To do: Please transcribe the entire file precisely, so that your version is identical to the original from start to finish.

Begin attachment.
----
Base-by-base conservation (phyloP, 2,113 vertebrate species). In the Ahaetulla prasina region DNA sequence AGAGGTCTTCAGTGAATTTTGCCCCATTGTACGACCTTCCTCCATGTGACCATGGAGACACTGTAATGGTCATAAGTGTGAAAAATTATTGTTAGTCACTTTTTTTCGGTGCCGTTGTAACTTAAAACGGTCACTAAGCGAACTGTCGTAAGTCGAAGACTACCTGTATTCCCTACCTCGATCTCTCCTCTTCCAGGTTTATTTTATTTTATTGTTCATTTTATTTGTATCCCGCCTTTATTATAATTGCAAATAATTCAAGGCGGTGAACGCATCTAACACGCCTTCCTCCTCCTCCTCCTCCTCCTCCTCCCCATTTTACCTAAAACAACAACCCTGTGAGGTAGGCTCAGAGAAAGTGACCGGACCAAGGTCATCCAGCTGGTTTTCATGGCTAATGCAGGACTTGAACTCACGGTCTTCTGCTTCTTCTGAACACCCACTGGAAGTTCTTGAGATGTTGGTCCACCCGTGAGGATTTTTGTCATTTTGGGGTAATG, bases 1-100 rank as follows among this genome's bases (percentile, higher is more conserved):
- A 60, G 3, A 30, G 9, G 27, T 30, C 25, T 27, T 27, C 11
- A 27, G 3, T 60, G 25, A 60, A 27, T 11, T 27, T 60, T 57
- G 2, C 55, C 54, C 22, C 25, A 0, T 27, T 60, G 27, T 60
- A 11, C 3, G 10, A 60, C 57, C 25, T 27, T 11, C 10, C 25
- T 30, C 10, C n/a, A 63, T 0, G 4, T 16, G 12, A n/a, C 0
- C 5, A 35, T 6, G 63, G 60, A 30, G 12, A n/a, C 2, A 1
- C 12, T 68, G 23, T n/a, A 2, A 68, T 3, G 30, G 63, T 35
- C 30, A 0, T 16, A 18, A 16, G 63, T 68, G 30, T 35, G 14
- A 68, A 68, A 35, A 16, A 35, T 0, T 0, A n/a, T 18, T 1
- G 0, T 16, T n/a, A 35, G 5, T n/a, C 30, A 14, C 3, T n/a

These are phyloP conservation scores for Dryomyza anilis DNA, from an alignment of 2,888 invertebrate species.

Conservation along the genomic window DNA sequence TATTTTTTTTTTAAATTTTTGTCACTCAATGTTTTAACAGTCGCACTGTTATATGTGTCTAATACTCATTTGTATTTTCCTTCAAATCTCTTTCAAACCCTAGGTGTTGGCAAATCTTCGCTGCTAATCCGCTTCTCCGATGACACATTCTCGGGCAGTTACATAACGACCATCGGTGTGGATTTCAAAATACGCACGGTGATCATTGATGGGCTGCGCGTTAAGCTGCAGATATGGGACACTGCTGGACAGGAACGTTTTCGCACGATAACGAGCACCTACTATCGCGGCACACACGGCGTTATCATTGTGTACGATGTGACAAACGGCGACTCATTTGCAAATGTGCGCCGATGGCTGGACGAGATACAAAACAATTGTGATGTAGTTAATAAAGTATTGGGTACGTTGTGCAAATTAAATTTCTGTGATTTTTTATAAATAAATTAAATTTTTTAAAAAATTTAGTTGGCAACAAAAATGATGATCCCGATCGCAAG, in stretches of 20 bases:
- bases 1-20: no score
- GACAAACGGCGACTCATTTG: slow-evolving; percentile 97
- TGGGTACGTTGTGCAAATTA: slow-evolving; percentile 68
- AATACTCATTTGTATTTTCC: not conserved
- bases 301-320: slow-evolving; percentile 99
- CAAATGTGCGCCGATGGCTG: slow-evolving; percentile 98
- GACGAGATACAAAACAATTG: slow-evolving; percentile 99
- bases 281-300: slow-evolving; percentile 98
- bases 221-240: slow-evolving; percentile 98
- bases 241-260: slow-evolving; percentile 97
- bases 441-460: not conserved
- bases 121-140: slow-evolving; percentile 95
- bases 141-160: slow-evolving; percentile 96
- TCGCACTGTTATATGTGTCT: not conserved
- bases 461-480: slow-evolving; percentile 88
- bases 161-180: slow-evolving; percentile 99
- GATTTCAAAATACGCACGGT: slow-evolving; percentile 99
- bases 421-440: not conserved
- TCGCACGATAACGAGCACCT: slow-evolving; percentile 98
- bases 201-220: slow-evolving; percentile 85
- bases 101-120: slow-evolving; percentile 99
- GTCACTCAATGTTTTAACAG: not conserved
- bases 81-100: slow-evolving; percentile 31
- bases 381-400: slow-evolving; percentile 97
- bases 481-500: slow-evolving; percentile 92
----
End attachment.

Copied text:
Base-by-base conservation (phyloP, 2,113 vertebrate species). In the Ahaetulla prasina region DNA sequence AGAGGTCTTCAGTGAATTTTGCCCCATTGTACGACCTTCCTCCATGTGACCATGGAGACACTGTAATGGTCATAAGTGTGAAAAATTATTGTTAGTCACTTTTTTTCGGTGCCGTTGTAACTTAAAACGGTCACTAAGCGAACTGTCGTAAGTCGAAGACTACCTGTATTCCCTACCTCGATCTCTCCTCTTCCAGGTTTATTTTATTTTATTGTTCATTTTATTTGTATCCCGCCTTTATTATAATTGCAAATAATTCAAGGCGGTGAACGCATCTAACACGCCTTCCTCCTCCTCCTCCTCCTCCTCCTCCCCATTTTACCTAAAACAACAACCCTGTGAGGTAGGCTCAGAGAAAGTGACCGGACCAAGGTCATCCAGCTGGTTTTCATGGCTAATGCAGGACTTGAACTCACGGTCTTCTGCTTCTTCTGAACACCCACTGGAAGTTCTTGAGATGTTGGTCCACCCGTGAGGATTTTTGTCATTTTGGGGTAATG, bases 1-100 rank as follows among this genome's bases (percentile, higher is more conserved):
- A 60, G 3, A 30, G 9, G 27, T 30, C 25, T 27, T 27, C 11
- A 27, G 3, T 60, G 25, A 60, A 27, T 11, T 27, T 60, T 57
- G 2, C 55, C 54, C 22, C 25, A 0, T 27, T 60, G 27, T 60
- A 11, C 3, G 10, A 60, C 57, C 25, T 27, T 11, C 10, C 25
- T 30, C 10, C n/a, A 63, T 0, G 4, T 16, G 12, A n/a, C 0
- C 5, A 35, T 6, G 63, G 60, A 30, G 12, A n/a, C 2, A 1
- C 12, T 68, G 23, T n/a, A 2, A 68, T 3, G 30, G 63, T 35
- C 30, A 0, T 16, A 18, A 16, G 63, T 68, G 30, T 35, G 14
- A 68, A 68, A 35, A 16, A 35, T 0, T 0, A n/a, T 18, T 1
- G 0, T 16, T n/a, A 35, G 5, T n/a, C 30, A 14, C 3, T n/a

These are phyloP conservation scores for Dryomyza anilis DNA, from an alignment of 2,888 invertebrate species.

Conservation along the genomic window DNA sequence TATTTTTTTTTTAAATTTTTGTCACTCAATGTTTTAACAGTCGCACTGTTATATGTGTCTAATACTCATTTGTATTTTCCTTCAAATCTCTTTCAAACCCTAGGTGTTGGCAAATCTTCGCTGCTAATCCGCTTCTCCGATGACACATTCTCGGGCAGTTACATAACGACCATCGGTGTGGATTTCAAAATACGCACGGTGATCATTGATGGGCTGCGCGTTAAGCTGCAGATATGGGACACTGCTGGACAGGAACGTTTTCGCACGATAACGAGCACCTACTATCGCGGCACACACGGCGTTATCATTGTGTACGATGTGACAAACGGCGACTCATTTGCAAATGTGCGCCGATGGCTGGACGAGATACAAAACAATTGTGATGTAGTTAATAAAGTATTGGGTACGTTGTGCAAATTAAATTTCTGTGATTTTTTATAAATAAATTAAATTTTTTAAAAAATTTAGTTGGCAACAAAAATGATGATCCCGATCGCAAG, in stretches of 20 bases:
- bases 1-20: no score
- GACAAACGGCGACTCATTTG: slow-evolving; percentile 97
- TGGGTACGTTGTGCAAATTA: slow-evolving; percentile 68
- AATACTCATTTGTATTTTCC: not conserved
- bases 301-320: slow-evolving; percentile 99
- CAAATGTGCGCCGATGGCTG: slow-evolving; percentile 98
- GACGAGATACAAAACAATTG: slow-evolving; percentile 99
- bases 281-300: slow-evolving; percentile 98
- bases 221-240: slow-evolving; percentile 98
- bases 241-260: slow-evolving; percentile 97
- bases 441-460: not conserved
- bases 121-140: slow-evolving; percentile 95
- bases 141-160: slow-evolving; percentile 96
- TCGCACTGTTATATGTGTCT: not conserved
- bases 461-480: slow-evolving; percentile 88
- bases 161-180: slow-evolving; percentile 99
- GATTTCAAAATACGCACGGT: slow-evolving; percentile 99
- bases 421-440: not conserved
- TCGCACGATAACGAGCACCT: slow-evolving; percentile 98
- bases 201-220: slow-evolving; percentile 85
- bases 101-120: slow-evolving; percentile 99
- GTCACTCAATGTTTTAACAG: not conserved
- bases 81-100: slow-evolving; percentile 31
- bases 381-400: slow-evolving; percentile 97
- bases 481-500: slow-evolving; percentile 92